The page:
Despite lack of NFC (here’s why) and wireless charging (you still need  to plug a wireless charging device somewhere), the manufacturing precision with which the iPhone 5 is made is seen as one of its biggest selling points. Piper Jaffray analst Gene Munster previously predicted “the biggest consumer launch in history”, calling the iPhone 5 arrival “the mother of all upgrades”. He’s back at it again, likening the iPhone 5 in today’s note to clients to “a Rolex among a sea of Timexes”

Compared to the exquisite build quality of the iPhone 5, competing phones, Munster writes, feel like plasticky Timexes.

Fortune’s Philip Elmer-DeWitt relays the note:

We view the iPhone 5 as the Rolex of smartphones in terms of quality and build. While the majority of other phones are dominated by lesser quality plastic and feel more like Timexes. Why would someone buy a Timex when they can have a Rolex for the same price?

Hm, where have I heard this before?

Apple’s marketing collateral says that the iPhone 5 is “made with a level of precision you’d expect from a finely crafted watch, not a smartphone”.

He predicts 8-10 million iPhone 5 units in the first week and 49 million iPhones next quarter, adding:

We believe that pictures and video of the new iPhone 5 do not sufficiently convey the level of upgrade the product represents.

Damn right, Gene!


The iPhone 5 is eye candy, but wait ’till you hold it in your hand

He then explains:

We were able to see and hold the device following the launch and believe there are two aspects that will pleasantly surprise consumers.

First, we believe the actual feel and build of the phone is beyond that of any prior iPhone iteration.

Second, we believe the weight difference between the iPhone 5 and the 4S is meaningful and consumers will notice the difference in their pocket, despite the larger screen size.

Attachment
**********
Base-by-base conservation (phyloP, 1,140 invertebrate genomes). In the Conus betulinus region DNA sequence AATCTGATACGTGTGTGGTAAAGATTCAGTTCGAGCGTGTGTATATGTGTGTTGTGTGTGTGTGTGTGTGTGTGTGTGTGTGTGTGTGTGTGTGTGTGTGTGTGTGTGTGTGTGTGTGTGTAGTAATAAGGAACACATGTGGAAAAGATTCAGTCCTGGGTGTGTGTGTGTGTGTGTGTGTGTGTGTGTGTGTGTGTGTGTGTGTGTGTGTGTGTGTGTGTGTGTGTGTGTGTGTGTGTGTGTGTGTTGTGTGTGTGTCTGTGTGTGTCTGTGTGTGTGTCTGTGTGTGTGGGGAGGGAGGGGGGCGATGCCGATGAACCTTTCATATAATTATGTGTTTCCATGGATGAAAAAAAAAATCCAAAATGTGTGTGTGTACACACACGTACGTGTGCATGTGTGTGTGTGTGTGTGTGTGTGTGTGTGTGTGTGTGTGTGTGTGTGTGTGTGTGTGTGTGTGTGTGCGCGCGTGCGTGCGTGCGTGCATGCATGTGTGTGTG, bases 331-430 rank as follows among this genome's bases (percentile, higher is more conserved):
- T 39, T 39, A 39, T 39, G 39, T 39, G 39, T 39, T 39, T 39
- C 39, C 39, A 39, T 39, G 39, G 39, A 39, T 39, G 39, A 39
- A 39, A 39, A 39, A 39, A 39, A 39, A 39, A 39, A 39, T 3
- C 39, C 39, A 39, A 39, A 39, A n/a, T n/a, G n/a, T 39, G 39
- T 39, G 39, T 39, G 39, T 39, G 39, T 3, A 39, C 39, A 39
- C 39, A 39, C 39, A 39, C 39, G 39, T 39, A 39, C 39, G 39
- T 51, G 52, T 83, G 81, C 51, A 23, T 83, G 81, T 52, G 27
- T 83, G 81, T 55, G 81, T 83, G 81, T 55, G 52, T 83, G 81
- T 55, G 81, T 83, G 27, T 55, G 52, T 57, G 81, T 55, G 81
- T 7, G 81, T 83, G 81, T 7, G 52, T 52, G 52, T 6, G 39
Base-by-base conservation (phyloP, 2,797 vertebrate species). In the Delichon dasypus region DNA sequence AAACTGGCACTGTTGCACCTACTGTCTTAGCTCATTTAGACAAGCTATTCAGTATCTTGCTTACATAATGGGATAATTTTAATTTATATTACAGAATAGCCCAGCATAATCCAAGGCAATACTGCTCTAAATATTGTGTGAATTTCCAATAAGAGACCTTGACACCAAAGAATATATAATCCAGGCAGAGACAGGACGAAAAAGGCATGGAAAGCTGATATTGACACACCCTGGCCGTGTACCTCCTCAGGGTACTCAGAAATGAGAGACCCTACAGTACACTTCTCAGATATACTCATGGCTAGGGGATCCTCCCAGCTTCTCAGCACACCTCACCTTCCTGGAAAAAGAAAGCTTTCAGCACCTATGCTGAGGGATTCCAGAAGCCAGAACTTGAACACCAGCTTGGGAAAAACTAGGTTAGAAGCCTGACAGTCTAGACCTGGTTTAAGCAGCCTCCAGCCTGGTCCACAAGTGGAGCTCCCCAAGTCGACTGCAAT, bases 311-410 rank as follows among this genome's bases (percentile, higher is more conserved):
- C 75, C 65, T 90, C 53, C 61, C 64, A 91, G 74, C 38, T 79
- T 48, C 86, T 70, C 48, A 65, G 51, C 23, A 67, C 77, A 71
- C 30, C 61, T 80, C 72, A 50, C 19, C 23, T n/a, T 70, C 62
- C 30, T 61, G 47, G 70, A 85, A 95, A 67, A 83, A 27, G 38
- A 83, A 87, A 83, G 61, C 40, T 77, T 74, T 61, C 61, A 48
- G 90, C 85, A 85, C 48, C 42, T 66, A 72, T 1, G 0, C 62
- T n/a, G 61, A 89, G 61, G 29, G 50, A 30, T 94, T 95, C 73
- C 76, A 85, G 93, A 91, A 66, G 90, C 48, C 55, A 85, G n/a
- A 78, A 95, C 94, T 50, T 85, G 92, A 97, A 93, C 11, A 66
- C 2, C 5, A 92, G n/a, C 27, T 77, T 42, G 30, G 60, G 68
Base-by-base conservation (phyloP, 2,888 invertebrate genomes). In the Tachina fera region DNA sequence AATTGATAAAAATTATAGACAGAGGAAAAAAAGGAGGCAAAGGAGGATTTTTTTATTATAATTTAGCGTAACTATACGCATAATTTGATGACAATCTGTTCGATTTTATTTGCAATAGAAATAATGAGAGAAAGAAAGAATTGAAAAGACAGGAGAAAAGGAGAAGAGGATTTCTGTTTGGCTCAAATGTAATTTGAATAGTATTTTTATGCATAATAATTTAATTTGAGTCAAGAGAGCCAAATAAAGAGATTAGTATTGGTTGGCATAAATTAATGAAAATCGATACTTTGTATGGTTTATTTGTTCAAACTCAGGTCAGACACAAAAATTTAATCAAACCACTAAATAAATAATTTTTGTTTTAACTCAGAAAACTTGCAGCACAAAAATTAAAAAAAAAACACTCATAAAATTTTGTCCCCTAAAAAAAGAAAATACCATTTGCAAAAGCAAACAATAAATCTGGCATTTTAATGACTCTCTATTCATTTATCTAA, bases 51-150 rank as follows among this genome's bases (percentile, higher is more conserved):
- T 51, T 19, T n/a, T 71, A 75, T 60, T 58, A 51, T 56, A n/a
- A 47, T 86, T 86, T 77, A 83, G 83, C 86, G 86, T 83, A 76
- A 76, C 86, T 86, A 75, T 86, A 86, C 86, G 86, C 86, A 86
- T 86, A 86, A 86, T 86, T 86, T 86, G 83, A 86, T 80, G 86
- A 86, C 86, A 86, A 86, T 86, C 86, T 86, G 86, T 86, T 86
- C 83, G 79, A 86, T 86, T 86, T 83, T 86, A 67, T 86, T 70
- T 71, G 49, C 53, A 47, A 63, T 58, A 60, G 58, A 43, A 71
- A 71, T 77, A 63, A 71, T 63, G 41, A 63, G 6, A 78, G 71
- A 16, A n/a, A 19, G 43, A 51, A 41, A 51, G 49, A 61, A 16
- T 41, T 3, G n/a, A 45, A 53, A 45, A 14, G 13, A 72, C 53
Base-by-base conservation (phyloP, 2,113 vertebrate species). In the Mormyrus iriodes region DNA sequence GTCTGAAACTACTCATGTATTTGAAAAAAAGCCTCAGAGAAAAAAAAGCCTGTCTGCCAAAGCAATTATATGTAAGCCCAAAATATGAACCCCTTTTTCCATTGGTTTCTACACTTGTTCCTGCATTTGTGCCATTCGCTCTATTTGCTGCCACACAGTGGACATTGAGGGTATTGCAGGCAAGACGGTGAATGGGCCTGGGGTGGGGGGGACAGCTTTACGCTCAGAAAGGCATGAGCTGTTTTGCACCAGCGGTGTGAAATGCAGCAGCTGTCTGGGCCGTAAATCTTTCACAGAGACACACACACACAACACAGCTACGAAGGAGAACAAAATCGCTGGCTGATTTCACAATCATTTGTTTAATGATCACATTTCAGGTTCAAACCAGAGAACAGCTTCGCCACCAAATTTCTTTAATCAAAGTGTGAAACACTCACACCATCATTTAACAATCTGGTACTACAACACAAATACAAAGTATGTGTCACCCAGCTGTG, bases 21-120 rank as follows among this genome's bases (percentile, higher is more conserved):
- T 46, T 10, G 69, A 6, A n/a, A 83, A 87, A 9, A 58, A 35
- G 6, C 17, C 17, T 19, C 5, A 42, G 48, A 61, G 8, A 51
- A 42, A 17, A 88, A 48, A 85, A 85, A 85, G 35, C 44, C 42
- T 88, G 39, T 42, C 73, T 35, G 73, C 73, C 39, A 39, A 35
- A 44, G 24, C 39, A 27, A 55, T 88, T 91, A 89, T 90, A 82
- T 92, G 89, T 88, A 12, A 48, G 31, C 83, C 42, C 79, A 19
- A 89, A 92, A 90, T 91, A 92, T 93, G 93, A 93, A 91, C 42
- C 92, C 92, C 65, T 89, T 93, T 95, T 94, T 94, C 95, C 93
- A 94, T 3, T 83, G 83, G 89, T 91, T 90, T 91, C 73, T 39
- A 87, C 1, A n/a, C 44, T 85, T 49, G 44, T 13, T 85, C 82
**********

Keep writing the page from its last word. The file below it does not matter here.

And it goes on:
Be that as it may, I certainly agree with Munster’s assessment concerning build quality.

As I wrote in my yesterday’s article, everything matters once you hold an iPhone 5 in your hand: the materials is being made with, the remarkable precision with which is being built.

Foxconn CEO Terry Gou knew this in advance.


Crystalline diamonds are used to cut the chamfers for that expensive looking sheen.

His company is assembling the iPhone 5 in Chinese plants, using sophisticated equipment custom-designed specifically for iPhone production.

Gou told China Times back in June that Apple’s next phone “would put Samsung’s Galaxy III to shame” and we now know he was referring to build quality.

Apple’s souped up PR shots don’t do the justice.

Here’s what holding an iPhone 5 in your hand is like, courtesy of The Verge (click to enlarge)..

Check out how thin it is.

One more.

Journos who were given some hands-on time with the device following Wednesday’s announcement felt that it feels substantially lighter in your hand and noticeably thinner.

Combined with its lightly textured back and the  highly polished chamfered edge with a nice sheen to it, the iPhone 5 should by far remain the most precisely built smartphone on the market. I have an iPhone 4S and I still marvel at the manufacturing precision with which it is being made so I can only imagine that the iPhone 5 would knock my socks off in terms of build quality.

I think Apple’s design boss Jony Ive put it best in the iPhone 5 introduction video:

We don’t want to just make a new phone, we want to make a much better phone.

Making a much better phone doesn’t mean just making a bigger screen, a faster processor and putting LTE and ultrafast wireless chips inside. It means refining the familiar design (so that people can tell you upgraded) and improving on production processes so users feel like they’re holding a finely crafted object in their hand.

After all, it is a pricey phone and you’d expect top quality for that kind of money, especially from Apple.

Wouldn’t you agree?